Directed by: Damien Wayans
Cast: Damon Wayans Jr., Shoshana Bush
Running Time: 1 hr. 15 mins
Rating: PG 13
Plot: Visualize a room filled with coherent, albeit, formulaic plots. Now picture a demolition crew blowing up that room with zestful overkill. Pick through the remaining detritus, piece together random flotsam, and voila! There’s your plot.
Who’s It For? Starfish. They’re slow, brainless, and they have a lot of free time.
Expectations: I was pretty sure I’d hang myself within the first ten minutes. Unfortunately, the theater staff took my noose away from me, because it ended up being much closer to five.
Damon Wayans Jr. as Thomas: Wayans Jr. has a fun presence. Put him in something well written and funny and he could probably do a good job. Here, he’s one of the only remotely enjoyable parts of a big, rotten sh*t hoagie.
Shoshana Bush as Megan: Bush reminded me so much of Sarah Chalke from Scrubs both in prettiness and in unconscious goofiness, that I really liked her. She’s willing to push herself out of feminine and into silly for a laugh, and that is the foundation of a really fun comedienne. Again, it’s just one big “too bad” she’s in this movie.
Essence Atkins, Christina Murphy, David Alan Grier as the poorly written caricatures: These characters were poorly written caricatures. The actors would’ve been funny if not for the script.
Talking: There were a few funny lines and that makes it worse. First of all, it’s just one big painful reminder that the people behind this movie are capable of a good joke and they just were too hurried or too lazy to try any harder. And second of all, you get tricked into laughing and then you just have to sit there and burn with shame while the other critics eyeball you scornfully. I sort of wanted to check myself into the Witness Protection Program.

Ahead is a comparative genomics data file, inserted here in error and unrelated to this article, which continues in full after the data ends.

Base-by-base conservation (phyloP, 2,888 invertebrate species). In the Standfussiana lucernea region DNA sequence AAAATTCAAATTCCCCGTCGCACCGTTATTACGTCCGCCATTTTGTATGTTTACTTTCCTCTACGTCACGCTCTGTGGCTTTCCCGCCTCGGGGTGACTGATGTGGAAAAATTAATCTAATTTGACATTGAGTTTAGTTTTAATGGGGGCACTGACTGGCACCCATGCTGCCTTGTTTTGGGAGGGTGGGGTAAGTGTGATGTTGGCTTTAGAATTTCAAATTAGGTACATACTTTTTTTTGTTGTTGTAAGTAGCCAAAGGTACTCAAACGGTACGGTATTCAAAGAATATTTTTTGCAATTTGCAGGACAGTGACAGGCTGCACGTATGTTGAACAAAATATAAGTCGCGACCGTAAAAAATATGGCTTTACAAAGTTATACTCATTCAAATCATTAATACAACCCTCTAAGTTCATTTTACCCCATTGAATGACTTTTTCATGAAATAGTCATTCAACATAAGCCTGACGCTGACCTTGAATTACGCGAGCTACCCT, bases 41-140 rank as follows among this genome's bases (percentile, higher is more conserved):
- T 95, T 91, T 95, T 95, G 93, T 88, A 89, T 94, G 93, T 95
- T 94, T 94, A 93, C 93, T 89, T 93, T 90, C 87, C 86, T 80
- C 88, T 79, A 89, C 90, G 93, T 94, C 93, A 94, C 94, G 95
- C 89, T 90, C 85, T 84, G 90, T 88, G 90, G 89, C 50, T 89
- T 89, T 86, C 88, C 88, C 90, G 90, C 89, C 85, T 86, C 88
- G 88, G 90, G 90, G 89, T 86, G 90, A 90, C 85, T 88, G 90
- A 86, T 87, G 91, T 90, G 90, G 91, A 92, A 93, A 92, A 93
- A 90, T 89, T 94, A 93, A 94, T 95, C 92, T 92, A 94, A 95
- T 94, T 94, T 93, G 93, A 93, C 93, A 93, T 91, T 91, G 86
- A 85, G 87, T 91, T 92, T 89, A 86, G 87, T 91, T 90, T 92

Sights: It’s a lot of flat, boring gross-out gags. The dancing isn’t even that fun. Why make a terrible movie about dancing with actors who can’t really dance? If they wanted to aim that low, they could’ve made a terrible movie about dancing with really talented dancers. See Center Stage for more details.
Sounds: I liked the music, but I couldn’t tell if that was the movie version of Stockholm Syndrome. You do what you gotta to survive, man.
Best Scene: My favorite part of the movie was when the critic sitting next to me passed me a note that said, “Please kill me.” My second favorite part was when I trampled a kid in my efforts to escape the theater after the movie was over.
Ending: The very, very ending was spectacular. I don’t mean the lull after the climatic scene that wraps up the movie itself; I mean the part where the lights came back on.
Questions: Yes, but most of them are either personal or existential.
Rewatchability: Only in the absence of all remaining hope.
I don’t care if this movie makes any money or not. Usually, I take it personally when horrifically bad movies rake in the bucks, but this time I’m going to take a much more meditative approach. I’m going to stop and smell the flowers. I have a lot to be thankful for: my boyfriend still loves me after I begged him to sit through Dance Flick with me and it should’ve been a deal breaker. I have my health. I learned a lesson about opening any emails from Jeff Bayer with the line “YOU ARE SO LUCKY.” Life is a joyous thing when you’re not watching Dance Flick.
Final Score: 2/10